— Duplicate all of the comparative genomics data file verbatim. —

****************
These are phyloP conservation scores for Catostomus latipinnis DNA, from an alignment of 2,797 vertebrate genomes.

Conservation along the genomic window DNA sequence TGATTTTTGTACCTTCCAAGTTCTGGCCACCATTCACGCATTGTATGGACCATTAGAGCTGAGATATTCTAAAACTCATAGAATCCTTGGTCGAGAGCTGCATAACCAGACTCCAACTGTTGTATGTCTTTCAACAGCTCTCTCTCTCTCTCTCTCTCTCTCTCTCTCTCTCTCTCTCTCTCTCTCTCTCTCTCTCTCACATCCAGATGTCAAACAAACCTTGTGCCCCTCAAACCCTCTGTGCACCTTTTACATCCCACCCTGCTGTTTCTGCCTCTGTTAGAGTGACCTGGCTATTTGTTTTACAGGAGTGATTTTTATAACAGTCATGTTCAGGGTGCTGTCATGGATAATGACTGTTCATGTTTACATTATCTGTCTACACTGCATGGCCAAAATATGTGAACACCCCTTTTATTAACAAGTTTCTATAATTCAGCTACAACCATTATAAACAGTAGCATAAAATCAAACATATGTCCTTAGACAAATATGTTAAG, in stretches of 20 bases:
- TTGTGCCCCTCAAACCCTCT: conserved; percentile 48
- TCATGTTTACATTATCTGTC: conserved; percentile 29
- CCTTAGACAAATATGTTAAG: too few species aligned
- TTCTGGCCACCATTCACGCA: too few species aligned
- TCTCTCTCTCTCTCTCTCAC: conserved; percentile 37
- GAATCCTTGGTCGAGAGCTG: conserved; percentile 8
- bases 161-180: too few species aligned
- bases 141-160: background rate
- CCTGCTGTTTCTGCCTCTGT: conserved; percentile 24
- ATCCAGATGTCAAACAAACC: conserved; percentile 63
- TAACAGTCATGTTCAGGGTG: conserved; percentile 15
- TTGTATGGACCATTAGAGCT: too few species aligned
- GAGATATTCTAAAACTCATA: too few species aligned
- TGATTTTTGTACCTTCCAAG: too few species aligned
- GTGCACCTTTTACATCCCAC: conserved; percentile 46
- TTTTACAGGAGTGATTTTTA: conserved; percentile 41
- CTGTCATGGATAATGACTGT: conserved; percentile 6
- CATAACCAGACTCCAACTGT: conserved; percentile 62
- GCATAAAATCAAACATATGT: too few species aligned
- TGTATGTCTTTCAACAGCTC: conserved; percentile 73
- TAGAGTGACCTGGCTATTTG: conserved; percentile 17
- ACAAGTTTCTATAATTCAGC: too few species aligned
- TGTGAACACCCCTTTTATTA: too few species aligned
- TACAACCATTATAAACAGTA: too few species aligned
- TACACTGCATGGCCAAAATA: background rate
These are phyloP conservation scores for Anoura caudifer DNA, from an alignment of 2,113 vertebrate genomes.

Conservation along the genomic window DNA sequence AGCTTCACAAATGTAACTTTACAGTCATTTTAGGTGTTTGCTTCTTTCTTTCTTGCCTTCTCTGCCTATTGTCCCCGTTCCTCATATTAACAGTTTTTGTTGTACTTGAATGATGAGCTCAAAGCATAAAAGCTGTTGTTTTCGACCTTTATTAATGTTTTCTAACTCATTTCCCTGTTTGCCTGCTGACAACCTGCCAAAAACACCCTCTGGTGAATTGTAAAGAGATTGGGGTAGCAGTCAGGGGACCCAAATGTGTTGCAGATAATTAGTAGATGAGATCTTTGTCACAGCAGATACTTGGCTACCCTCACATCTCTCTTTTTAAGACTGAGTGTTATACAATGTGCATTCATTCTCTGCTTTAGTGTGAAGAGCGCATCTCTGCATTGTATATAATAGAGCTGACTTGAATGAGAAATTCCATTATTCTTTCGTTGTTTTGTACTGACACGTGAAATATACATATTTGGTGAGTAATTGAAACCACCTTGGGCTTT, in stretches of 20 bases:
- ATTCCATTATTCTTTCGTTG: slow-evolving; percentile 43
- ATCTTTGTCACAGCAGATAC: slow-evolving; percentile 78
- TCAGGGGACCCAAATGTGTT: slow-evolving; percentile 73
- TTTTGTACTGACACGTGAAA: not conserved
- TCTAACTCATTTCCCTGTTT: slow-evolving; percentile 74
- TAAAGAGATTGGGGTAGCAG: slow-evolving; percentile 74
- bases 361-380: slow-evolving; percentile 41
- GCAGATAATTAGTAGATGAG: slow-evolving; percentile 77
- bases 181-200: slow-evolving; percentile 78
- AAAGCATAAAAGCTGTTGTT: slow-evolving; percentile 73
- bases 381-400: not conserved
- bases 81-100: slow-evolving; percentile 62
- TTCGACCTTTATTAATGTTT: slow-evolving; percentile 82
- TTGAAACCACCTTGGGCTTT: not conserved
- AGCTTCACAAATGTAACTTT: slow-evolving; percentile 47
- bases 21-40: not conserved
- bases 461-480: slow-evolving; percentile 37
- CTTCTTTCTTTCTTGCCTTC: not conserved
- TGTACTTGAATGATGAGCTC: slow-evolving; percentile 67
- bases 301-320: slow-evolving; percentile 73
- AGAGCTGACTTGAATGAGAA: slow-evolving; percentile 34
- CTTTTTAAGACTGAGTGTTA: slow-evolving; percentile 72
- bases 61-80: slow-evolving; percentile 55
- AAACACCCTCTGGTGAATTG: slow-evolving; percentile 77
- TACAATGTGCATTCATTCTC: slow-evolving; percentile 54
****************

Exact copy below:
These are phyloP conservation scores for Catostomus latipinnis DNA, from an alignment of 2,797 vertebrate genomes.

Conservation along the genomic window DNA sequence TGATTTTTGTACCTTCCAAGTTCTGGCCACCATTCACGCATTGTATGGACCATTAGAGCTGAGATATTCTAAAACTCATAGAATCCTTGGTCGAGAGCTGCATAACCAGACTCCAACTGTTGTATGTCTTTCAACAGCTCTCTCTCTCTCTCTCTCTCTCTCTCTCTCTCTCTCTCTCTCTCTCTCTCTCTCTCTCTCACATCCAGATGTCAAACAAACCTTGTGCCCCTCAAACCCTCTGTGCACCTTTTACATCCCACCCTGCTGTTTCTGCCTCTGTTAGAGTGACCTGGCTATTTGTTTTACAGGAGTGATTTTTATAACAGTCATGTTCAGGGTGCTGTCATGGATAATGACTGTTCATGTTTACATTATCTGTCTACACTGCATGGCCAAAATATGTGAACACCCCTTTTATTAACAAGTTTCTATAATTCAGCTACAACCATTATAAACAGTAGCATAAAATCAAACATATGTCCTTAGACAAATATGTTAAG, in stretches of 20 bases:
- TTGTGCCCCTCAAACCCTCT: conserved; percentile 48
- TCATGTTTACATTATCTGTC: conserved; percentile 29
- CCTTAGACAAATATGTTAAG: too few species aligned
- TTCTGGCCACCATTCACGCA: too few species aligned
- TCTCTCTCTCTCTCTCTCAC: conserved; percentile 37
- GAATCCTTGGTCGAGAGCTG: conserved; percentile 8
- bases 161-180: too few species aligned
- bases 141-160: background rate
- CCTGCTGTTTCTGCCTCTGT: conserved; percentile 24
- ATCCAGATGTCAAACAAACC: conserved; percentile 63
- TAACAGTCATGTTCAGGGTG: conserved; percentile 15
- TTGTATGGACCATTAGAGCT: too few species aligned
- GAGATATTCTAAAACTCATA: too few species aligned
- TGATTTTTGTACCTTCCAAG: too few species aligned
- GTGCACCTTTTACATCCCAC: conserved; percentile 46
- TTTTACAGGAGTGATTTTTA: conserved; percentile 41
- CTGTCATGGATAATGACTGT: conserved; percentile 6
- CATAACCAGACTCCAACTGT: conserved; percentile 62
- GCATAAAATCAAACATATGT: too few species aligned
- TGTATGTCTTTCAACAGCTC: conserved; percentile 73
- TAGAGTGACCTGGCTATTTG: conserved; percentile 17
- ACAAGTTTCTATAATTCAGC: too few species aligned
- TGTGAACACCCCTTTTATTA: too few species aligned
- TACAACCATTATAAACAGTA: too few species aligned
- TACACTGCATGGCCAAAATA: background rate
These are phyloP conservation scores for Anoura caudifer DNA, from an alignment of 2,113 vertebrate genomes.

Conservation along the genomic window DNA sequence AGCTTCACAAATGTAACTTTACAGTCATTTTAGGTGTTTGCTTCTTTCTTTCTTGCCTTCTCTGCCTATTGTCCCCGTTCCTCATATTAACAGTTTTTGTTGTACTTGAATGATGAGCTCAAAGCATAAAAGCTGTTGTTTTCGACCTTTATTAATGTTTTCTAACTCATTTCCCTGTTTGCCTGCTGACAACCTGCCAAAAACACCCTCTGGTGAATTGTAAAGAGATTGGGGTAGCAGTCAGGGGACCCAAATGTGTTGCAGATAATTAGTAGATGAGATCTTTGTCACAGCAGATACTTGGCTACCCTCACATCTCTCTTTTTAAGACTGAGTGTTATACAATGTGCATTCATTCTCTGCTTTAGTGTGAAGAGCGCATCTCTGCATTGTATATAATAGAGCTGACTTGAATGAGAAATTCCATTATTCTTTCGTTGTTTTGTACTGACACGTGAAATATACATATTTGGTGAGTAATTGAAACCACCTTGGGCTTT, in stretches of 20 bases:
- ATTCCATTATTCTTTCGTTG: slow-evolving; percentile 43
- ATCTTTGTCACAGCAGATAC: slow-evolving; percentile 78
- TCAGGGGACCCAAATGTGTT: slow-evolving; percentile 73
- TTTTGTACTGACACGTGAAA: not conserved
- TCTAACTCATTTCCCTGTTT: slow-evolving; percentile 74
- TAAAGAGATTGGGGTAGCAG: slow-evolving; percentile 74
- bases 361-380: slow-evolving; percentile 41
- GCAGATAATTAGTAGATGAG: slow-evolving; percentile 77
- bases 181-200: slow-evolving; percentile 78
- AAAGCATAAAAGCTGTTGTT: slow-evolving; percentile 73
- bases 381-400: not conserved
- bases 81-100: slow-evolving; percentile 62
- TTCGACCTTTATTAATGTTT: slow-evolving; percentile 82
- TTGAAACCACCTTGGGCTTT: not conserved
- AGCTTCACAAATGTAACTTT: slow-evolving; percentile 47
- bases 21-40: not conserved
- bases 461-480: slow-evolving; percentile 37
- CTTCTTTCTTTCTTGCCTTC: not conserved
- TGTACTTGAATGATGAGCTC: slow-evolving; percentile 67
- bases 301-320: slow-evolving; percentile 73
- AGAGCTGACTTGAATGAGAA: slow-evolving; percentile 34
- CTTTTTAAGACTGAGTGTTA: slow-evolving; percentile 72
- bases 61-80: slow-evolving; percentile 55
- AAACACCCTCTGGTGAATTG: slow-evolving; percentile 77
- TACAATGTGCATTCATTCTC: slow-evolving; percentile 54